using brown rice flour, fill the tins fuller–moist chewy muffin)
1 c. cornmeal 1 c. low or non fat plain yogurt 1 cup water
mix these ingredients together and allow
to soak for ten minutes
Combine: 2 eggs scant 3/4 c. brown
rice syrup 1 t vanilla 1/2 c. sunflower oil 1/2 cup brown rice flour/
2 t. baking powder 1 cup wheat germ 1 t cinnamon 1 t. baking soda scant
1 t. sea salt
Combine all ingredients. Swirl in half-thawed, frozen raspberries or,
when muffins are half baked, add raspberry jam with seeds for a thumbprint.
STILL WITH US?
No matter where you live, you are more than welcome to receive the NEIGHBORCARE
newsletter. Absolutely. However,
if you no longer wish to receive the newsletter, you will be doing us
a favor by letting us/me know. email@example.com
(A reminder to let us know names, addresses and email addresses/phone
numbers of those who might like to receive it!
I’ll assume you’ve checked with these folks first.)
In the Ripples newsletter (for H.O.P.E,
founded by Ken Hamilton, M.D.), Ken wrote about a friend of his who
had recovered completely from Lou Gehrig’s disease. The disease
had taken the woman to minutes from her death. Her account and Ken’s
comments explore the heart of this recovery. Referring to those moments
before she surely would die, Ken asks the reader: “Could you stay
in perfect peace—love—with that situation? Could you pull
in all of your projections and be fully present in the moment of your
breath and life? Pull your projections out of fear, and you become aware.
Pull your projections out of anger, and you become a presence.”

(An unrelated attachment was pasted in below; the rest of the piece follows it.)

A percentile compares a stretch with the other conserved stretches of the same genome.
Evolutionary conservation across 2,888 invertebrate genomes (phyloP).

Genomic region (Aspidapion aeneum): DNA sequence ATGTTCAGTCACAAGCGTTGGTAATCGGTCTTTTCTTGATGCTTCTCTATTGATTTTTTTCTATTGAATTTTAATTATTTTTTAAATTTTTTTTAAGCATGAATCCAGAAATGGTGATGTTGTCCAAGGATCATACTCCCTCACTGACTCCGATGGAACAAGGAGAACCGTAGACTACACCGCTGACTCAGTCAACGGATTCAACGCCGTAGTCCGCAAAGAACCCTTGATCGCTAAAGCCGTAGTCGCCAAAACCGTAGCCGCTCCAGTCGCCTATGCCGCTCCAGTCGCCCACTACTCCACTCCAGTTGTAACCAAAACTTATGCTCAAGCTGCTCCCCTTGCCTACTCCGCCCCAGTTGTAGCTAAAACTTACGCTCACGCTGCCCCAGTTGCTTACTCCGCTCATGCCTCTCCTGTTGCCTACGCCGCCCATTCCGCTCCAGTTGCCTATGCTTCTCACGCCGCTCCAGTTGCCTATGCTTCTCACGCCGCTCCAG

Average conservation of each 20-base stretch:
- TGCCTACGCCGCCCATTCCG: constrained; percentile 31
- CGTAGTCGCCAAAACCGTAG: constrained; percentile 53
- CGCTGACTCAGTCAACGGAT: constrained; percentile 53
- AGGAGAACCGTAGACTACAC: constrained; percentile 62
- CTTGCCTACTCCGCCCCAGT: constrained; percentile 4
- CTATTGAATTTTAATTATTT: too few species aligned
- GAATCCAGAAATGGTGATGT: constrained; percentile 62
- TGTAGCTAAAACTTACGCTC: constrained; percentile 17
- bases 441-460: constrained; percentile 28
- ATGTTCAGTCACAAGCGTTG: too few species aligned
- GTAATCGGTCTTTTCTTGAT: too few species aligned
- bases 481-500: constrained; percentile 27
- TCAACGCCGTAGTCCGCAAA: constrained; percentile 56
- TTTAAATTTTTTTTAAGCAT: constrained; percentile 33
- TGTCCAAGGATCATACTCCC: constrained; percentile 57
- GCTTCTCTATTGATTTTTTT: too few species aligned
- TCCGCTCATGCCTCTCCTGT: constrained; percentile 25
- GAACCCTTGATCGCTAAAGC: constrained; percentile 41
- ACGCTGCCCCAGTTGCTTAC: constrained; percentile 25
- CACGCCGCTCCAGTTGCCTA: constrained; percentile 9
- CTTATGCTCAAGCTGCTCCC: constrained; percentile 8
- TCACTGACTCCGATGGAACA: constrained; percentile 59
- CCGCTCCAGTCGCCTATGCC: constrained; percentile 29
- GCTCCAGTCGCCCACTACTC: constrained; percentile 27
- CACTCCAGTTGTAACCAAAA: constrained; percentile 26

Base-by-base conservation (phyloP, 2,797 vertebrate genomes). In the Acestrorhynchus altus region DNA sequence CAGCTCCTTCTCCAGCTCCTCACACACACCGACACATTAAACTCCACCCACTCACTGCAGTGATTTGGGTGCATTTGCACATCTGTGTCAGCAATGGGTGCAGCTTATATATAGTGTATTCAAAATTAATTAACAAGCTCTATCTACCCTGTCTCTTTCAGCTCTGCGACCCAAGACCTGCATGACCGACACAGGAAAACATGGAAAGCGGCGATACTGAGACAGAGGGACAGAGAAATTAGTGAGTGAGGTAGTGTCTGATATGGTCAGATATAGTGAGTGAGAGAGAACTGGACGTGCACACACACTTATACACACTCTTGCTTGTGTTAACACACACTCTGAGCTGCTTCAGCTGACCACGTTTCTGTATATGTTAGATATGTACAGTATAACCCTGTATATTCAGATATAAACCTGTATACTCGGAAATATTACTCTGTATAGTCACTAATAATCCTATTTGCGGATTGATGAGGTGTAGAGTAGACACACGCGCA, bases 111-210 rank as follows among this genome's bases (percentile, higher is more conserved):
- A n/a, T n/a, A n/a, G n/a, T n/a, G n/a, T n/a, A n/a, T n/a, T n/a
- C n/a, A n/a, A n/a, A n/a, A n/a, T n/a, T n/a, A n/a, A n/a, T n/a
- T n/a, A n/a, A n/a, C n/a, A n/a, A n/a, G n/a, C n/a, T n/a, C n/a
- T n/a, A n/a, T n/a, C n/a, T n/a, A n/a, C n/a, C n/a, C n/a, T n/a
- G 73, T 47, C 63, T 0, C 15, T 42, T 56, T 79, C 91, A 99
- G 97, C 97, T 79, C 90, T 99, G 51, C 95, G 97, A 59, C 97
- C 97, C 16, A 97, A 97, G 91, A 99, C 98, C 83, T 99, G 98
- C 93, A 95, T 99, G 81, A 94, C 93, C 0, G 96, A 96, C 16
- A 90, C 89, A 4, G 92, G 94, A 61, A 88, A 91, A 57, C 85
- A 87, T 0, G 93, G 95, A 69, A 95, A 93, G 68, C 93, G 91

Ken’s friend was sure that love didn’t save her; yet she
had undertaken rigorous work, done every day, to replace self hatred
with love. What she was, in the time before she almost died, was “present
“Consider,” wrote Ken, “. . . that with her mind,
she created a dimensionless field . . . a field called ‘Now’.”
To learn of Ken’s extraordinary work, go to <www.soulcircling.com>
"You have to strive every minute to get
rid of the life that you have planned in order to have the life that's
waiting to be yours. Move, move, move . . . ." –Joseph Campbell
FROM THE NOT-A-DOCTOR
I burned my skin badly between my thumb and forefinger taking food out
of the oven, put ice on the burn for a few seconds, then pure aloe vera
gel. No pain. No scar.
NOTE: I was not able
to print out Newsletter #33 before sending it to the printer via attachment;
thus (as with Newsletter #32) I felt I was flying blind! In advance,
I apologize for any blatant (or not blatant) errors. Also, though I
may be away from Blue Hill off and on during the next few months, I
happily continue doing NEIGHBORCARE from the road. Please do not hesitate
to call for service (anytime at all), or just to say hello! 207.266.7673
NEIGHBORCARE MANY HANDS MAKE LIGHT WORK POTLUCK
took place in Marjo and Jim Kannry’s home in East
Blue Hill, ME on Friday, September 30th. Several of us shared
fine food and talk and addressed NEIGHBORCARE newsletters.
We’ll continue to move the potluck to various peninsula
Not necessarily the same people will be gathering each time.
As always, dont think for a minute you have to be
a signed-up volunteer to be part of our group.
PLEASE LET ME KNOW IF YOUD
LIKE TO JOIN IN, IN DECEMBER.
whole and all things will come to you."
Blessings all around youthis fall
and in every season,
maggie davis, for NEIGHBORCARE
Neighborcare Newsletters Main
PO Box 370, Blue Hill, ME 04614-0370
Copyright © 1998 - 2018 maggie davis. All Rights Reserved.